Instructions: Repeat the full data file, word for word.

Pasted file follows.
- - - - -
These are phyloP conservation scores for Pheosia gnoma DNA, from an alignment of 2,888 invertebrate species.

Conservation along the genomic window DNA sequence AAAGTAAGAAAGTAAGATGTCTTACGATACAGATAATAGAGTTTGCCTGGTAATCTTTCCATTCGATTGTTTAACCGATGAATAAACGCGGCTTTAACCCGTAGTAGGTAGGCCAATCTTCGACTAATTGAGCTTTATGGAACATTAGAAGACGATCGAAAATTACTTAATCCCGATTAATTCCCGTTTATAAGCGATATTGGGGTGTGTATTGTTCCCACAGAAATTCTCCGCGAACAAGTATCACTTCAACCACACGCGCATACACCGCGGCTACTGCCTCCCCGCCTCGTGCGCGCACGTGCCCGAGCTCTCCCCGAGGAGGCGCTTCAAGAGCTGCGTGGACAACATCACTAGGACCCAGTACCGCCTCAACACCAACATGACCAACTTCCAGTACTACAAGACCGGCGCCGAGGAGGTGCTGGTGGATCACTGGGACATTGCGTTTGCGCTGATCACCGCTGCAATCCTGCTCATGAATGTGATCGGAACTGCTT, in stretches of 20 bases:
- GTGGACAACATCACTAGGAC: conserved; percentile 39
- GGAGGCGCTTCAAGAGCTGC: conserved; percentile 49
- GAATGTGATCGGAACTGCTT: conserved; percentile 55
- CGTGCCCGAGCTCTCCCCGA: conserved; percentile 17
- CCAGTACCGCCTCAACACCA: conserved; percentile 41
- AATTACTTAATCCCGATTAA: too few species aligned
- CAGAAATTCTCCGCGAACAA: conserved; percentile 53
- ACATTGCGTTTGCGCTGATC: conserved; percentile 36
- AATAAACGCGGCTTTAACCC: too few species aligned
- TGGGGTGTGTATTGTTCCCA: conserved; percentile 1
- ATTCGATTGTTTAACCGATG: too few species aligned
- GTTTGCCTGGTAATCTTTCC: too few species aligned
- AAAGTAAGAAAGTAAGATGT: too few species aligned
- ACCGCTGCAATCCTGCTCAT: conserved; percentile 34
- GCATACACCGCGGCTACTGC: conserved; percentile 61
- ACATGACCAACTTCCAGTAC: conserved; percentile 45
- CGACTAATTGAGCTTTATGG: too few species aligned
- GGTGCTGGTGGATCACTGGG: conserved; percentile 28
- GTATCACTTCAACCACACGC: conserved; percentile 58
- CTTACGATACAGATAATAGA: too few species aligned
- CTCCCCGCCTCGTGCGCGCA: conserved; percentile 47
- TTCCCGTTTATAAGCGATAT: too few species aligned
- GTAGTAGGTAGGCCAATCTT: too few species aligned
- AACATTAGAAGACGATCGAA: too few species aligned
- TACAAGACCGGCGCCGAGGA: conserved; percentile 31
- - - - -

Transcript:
These are phyloP conservation scores for Pheosia gnoma DNA, from an alignment of 2,888 invertebrate species.

Conservation along the genomic window DNA sequence AAAGTAAGAAAGTAAGATGTCTTACGATACAGATAATAGAGTTTGCCTGGTAATCTTTCCATTCGATTGTTTAACCGATGAATAAACGCGGCTTTAACCCGTAGTAGGTAGGCCAATCTTCGACTAATTGAGCTTTATGGAACATTAGAAGACGATCGAAAATTACTTAATCCCGATTAATTCCCGTTTATAAGCGATATTGGGGTGTGTATTGTTCCCACAGAAATTCTCCGCGAACAAGTATCACTTCAACCACACGCGCATACACCGCGGCTACTGCCTCCCCGCCTCGTGCGCGCACGTGCCCGAGCTCTCCCCGAGGAGGCGCTTCAAGAGCTGCGTGGACAACATCACTAGGACCCAGTACCGCCTCAACACCAACATGACCAACTTCCAGTACTACAAGACCGGCGCCGAGGAGGTGCTGGTGGATCACTGGGACATTGCGTTTGCGCTGATCACCGCTGCAATCCTGCTCATGAATGTGATCGGAACTGCTT, in stretches of 20 bases:
- GTGGACAACATCACTAGGAC: conserved; percentile 39
- GGAGGCGCTTCAAGAGCTGC: conserved; percentile 49
- GAATGTGATCGGAACTGCTT: conserved; percentile 55
- CGTGCCCGAGCTCTCCCCGA: conserved; percentile 17
- CCAGTACCGCCTCAACACCA: conserved; percentile 41
- AATTACTTAATCCCGATTAA: too few species aligned
- CAGAAATTCTCCGCGAACAA: conserved; percentile 53
- ACATTGCGTTTGCGCTGATC: conserved; percentile 36
- AATAAACGCGGCTTTAACCC: too few species aligned
- TGGGGTGTGTATTGTTCCCA: conserved; percentile 1
- ATTCGATTGTTTAACCGATG: too few species aligned
- GTTTGCCTGGTAATCTTTCC: too few species aligned
- AAAGTAAGAAAGTAAGATGT: too few species aligned
- ACCGCTGCAATCCTGCTCAT: conserved; percentile 34
- GCATACACCGCGGCTACTGC: conserved; percentile 61
- ACATGACCAACTTCCAGTAC: conserved; percentile 45
- CGACTAATTGAGCTTTATGG: too few species aligned
- GGTGCTGGTGGATCACTGGG: conserved; percentile 28
- GTATCACTTCAACCACACGC: conserved; percentile 58
- CTTACGATACAGATAATAGA: too few species aligned
- CTCCCCGCCTCGTGCGCGCA: conserved; percentile 47
- TTCCCGTTTATAAGCGATAT: too few species aligned
- GTAGTAGGTAGGCCAATCTT: too few species aligned
- AACATTAGAAGACGATCGAA: too few species aligned
- TACAAGACCGGCGCCGAGGA: conserved; percentile 31